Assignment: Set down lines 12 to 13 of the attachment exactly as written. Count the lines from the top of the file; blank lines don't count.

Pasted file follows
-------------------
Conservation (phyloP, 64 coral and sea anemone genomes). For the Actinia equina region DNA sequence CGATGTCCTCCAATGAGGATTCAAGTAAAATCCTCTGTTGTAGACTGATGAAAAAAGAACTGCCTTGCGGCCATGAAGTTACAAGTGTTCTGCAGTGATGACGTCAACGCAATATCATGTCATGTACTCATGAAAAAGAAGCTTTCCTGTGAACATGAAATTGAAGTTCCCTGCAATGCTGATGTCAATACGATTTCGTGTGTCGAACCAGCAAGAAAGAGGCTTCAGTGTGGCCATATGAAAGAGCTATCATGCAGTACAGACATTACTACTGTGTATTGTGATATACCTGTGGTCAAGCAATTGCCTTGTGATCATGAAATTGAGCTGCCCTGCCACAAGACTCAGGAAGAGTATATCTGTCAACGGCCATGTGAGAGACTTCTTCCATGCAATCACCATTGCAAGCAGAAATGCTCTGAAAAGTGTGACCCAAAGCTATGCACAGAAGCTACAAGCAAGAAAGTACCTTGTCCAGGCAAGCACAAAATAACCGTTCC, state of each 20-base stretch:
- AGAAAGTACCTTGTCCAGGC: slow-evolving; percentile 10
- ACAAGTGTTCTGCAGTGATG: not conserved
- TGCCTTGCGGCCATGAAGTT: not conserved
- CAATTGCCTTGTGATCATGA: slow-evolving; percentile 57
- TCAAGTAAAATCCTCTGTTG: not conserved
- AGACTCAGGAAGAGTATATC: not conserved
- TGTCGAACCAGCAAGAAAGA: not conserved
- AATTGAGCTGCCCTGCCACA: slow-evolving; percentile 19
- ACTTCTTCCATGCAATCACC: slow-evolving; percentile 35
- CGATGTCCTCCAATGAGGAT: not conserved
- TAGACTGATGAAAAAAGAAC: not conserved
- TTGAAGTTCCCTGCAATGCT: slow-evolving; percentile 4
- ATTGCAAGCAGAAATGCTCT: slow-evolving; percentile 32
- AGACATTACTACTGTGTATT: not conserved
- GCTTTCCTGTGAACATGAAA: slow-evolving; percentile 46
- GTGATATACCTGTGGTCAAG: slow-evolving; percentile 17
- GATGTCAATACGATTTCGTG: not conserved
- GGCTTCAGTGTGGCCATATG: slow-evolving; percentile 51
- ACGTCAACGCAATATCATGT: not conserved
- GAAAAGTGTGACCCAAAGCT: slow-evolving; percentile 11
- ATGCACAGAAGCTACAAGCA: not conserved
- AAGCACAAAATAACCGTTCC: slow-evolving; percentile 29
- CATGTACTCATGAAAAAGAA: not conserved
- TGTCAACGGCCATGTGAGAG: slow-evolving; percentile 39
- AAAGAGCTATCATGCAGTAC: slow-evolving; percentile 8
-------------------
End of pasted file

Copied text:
- TAGACTGATGAAAAAAGAAC: not conserved
- TTGAAGTTCCCTGCAATGCT: slow-evolving; percentile 4